Roman Catholicism in Mongolia
The Roman Catholic Church in Mongolia is part of the worldwide Roman Catholic Church, under the spiritual leadership of the pope in Rome. There are around 415 Roman Catholics in the country who are served by three churches in the capital Ulaanbaatar, plus churches in Darkhan, Arvaikheer, and mission stations that may grow into churches.
Roman Catholicism was first introduced in the 13th century during Mongol empire, but died out with the demise of the Yuan Dynasty in 1368. New missionary activity only set in after the Second Opium War in the mid-19th century. A mission was founded for Outer Mongolia, giving Mongolia its first Roman Catholic jurisdiction, but all work ceased within a year when a communist regime came to power.
With the introduction of democracy in 1991, Roman Catholic missionaries returned and rebuilt the church from scratch. As of 2016, there is an Apostolic Prefecture, a bishop, six churches, and diplomatic relations between the Vatican and Mongolia since 1992.
The Roman Catholic Church in Mongolia has ancient roots. Nestorian Christianity had been practiced since the 7th century, and in the 13th century, Western missionaries such as William Rubruck and Giovanni da Pian del Carpine and Armenian King Hethum I came to the region. Armenian King Hethum I, Giovanni da Pian del Carpine and William Rubruck visited Mongolia. The leaders of the Mongol Empire were traditionally tolerant of many religions, through Christianity was a key religious influence, primarily through the wives of the Mongolian khans, women from the Church of the East Keraites. John of Montecorvino was a key missionary to Mongol-controlled China during the Yuan Dynasty, translating the New Testament and the Psalms into the Mongol tongue, founding the first Roman Catholic mission in Beijing and becoming its first bishop.
Technically Mongolia had been covered by the diocese of Peking, and it was not until 1840, when a Vicariate Apostolic was divided from Beijing that Mongolia had its own Catholic jurisdiction. In 1883, a vicariate for Inner Mongolia was created, and then a mission was created for Outer Mongolia in 1922. Freedom of thought and religion were not permitted under communist rule.
Mission sui iuris (1991–2003)
The new Mongolian Constitution of 1992 guaranteed religious liberty, and missionaries were sent to reconstitute the church. Missionhurst (the Congregation of the Immaculate Heart of Mary) sent priests Fathers Wenceslao Padilla, Gilbert Sales and Robert Goessens to accomplish this mission once the Vatican had established diplomatic relations with Mongolia. Previous to their arrival, expatriates had been attending Protestant services. Initially, none of the missionaries knew Mongolian, none of the native peoples knew English, and there were no Catholic liturgical texts printed in Mongolian. The first masses were held in rented apartments and consisted of foreigners working for embassies and foreign aid organizations.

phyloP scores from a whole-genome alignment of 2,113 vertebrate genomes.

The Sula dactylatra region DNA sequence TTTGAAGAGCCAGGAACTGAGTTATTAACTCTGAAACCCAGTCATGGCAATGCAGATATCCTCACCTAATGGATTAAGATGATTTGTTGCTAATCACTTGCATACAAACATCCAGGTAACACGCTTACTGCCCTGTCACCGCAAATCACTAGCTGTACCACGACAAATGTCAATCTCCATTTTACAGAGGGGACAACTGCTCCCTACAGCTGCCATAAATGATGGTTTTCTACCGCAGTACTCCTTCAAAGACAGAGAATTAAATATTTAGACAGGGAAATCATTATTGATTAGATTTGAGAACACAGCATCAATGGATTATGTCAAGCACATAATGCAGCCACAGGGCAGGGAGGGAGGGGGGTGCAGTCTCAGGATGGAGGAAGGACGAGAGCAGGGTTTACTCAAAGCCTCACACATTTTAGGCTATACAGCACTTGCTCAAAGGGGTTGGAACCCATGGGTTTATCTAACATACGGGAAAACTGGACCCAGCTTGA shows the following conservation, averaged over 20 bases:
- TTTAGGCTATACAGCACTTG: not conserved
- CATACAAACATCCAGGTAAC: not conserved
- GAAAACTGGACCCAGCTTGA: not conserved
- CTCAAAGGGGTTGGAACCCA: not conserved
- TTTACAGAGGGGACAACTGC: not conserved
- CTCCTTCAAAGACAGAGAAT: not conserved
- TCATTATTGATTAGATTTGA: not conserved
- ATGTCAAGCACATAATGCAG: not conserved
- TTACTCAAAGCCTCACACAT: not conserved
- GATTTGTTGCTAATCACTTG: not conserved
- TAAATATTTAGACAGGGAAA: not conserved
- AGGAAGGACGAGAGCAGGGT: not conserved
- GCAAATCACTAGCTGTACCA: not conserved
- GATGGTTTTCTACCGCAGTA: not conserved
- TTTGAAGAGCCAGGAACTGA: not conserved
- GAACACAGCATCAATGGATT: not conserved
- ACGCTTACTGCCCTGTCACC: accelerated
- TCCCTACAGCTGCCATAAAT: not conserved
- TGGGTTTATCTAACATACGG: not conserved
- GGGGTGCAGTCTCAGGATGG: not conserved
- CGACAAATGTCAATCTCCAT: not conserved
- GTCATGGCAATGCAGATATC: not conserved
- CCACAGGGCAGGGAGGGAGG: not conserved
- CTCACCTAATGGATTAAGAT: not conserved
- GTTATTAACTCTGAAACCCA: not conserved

By 1996, Father Wince Padilla and 150 parishioners were on hand at the dedication of the first Catholic Church in Mongolian history. In 1997 the first papal nuncio to Mongolia from the Vatican was named. The new Cathedral of Saints Peter and Paul in Ulaanbaatar is shaped like a traditional ger, with its circular tent shape and walls of thick felt.
Prefecture Apostolic (2003–Present)
On August 23, 2003, Cardinal Crescenzio Sepe (head of the Vatican Congregation for the Evangelization of Peoples) arrived and consecrated Father Padilla as the first bishop of Mongolia, although the country is not yet a diocese. Pope John Paul II apologized for being unable to attend the opening himself, as he had been planning to visit Mongolia, a first for a pope. He had originally been invited by the President of Mongolia during his visit to the Vatican in 2000. There are now 54 missionaries from various countries helping to build up the church, and 3 functioning parishes. The flocking of Christian missionaries has been notable since the fall of communism, and Catholicism grew from no adherents in 1991 to over 600 in 2006, including about 350 native Mongolians.
A Mongolian version of the Catholic catechism was printed mid-2004; it is done in traditional Mongolian writing style and includes common Catholic prayers. The mission runs a kindergarten, English classes, a technical school, soup kitchens, two farms, and a care center for 120 disabled children. Another course offered is how to deal with anger management, in order to help uproot domestic violence. The Verbist Center has also taken in 120 street children who had previously been living in Ulaanbaatar's sewer system. Christmas is not a national holiday in Mongolia, as the proportion of the population that is Christian is very low. A fourth parish was founded in 2007 in Darkhan, Mongolia's second-largest city. In 2008, Enkh-Baatar became the first Mongolian Catholic to join a seminary to become a priest. The Mongolian Catholics also dedicated its first Catholic grotto in 2008. The first Mongolian deacon was ordained in December 2014.
People under the age of 16 can only receive catechesis with written parental consent, professions of faith are allowed only in Church buildings, and priests may not dress in clerical garments in public.
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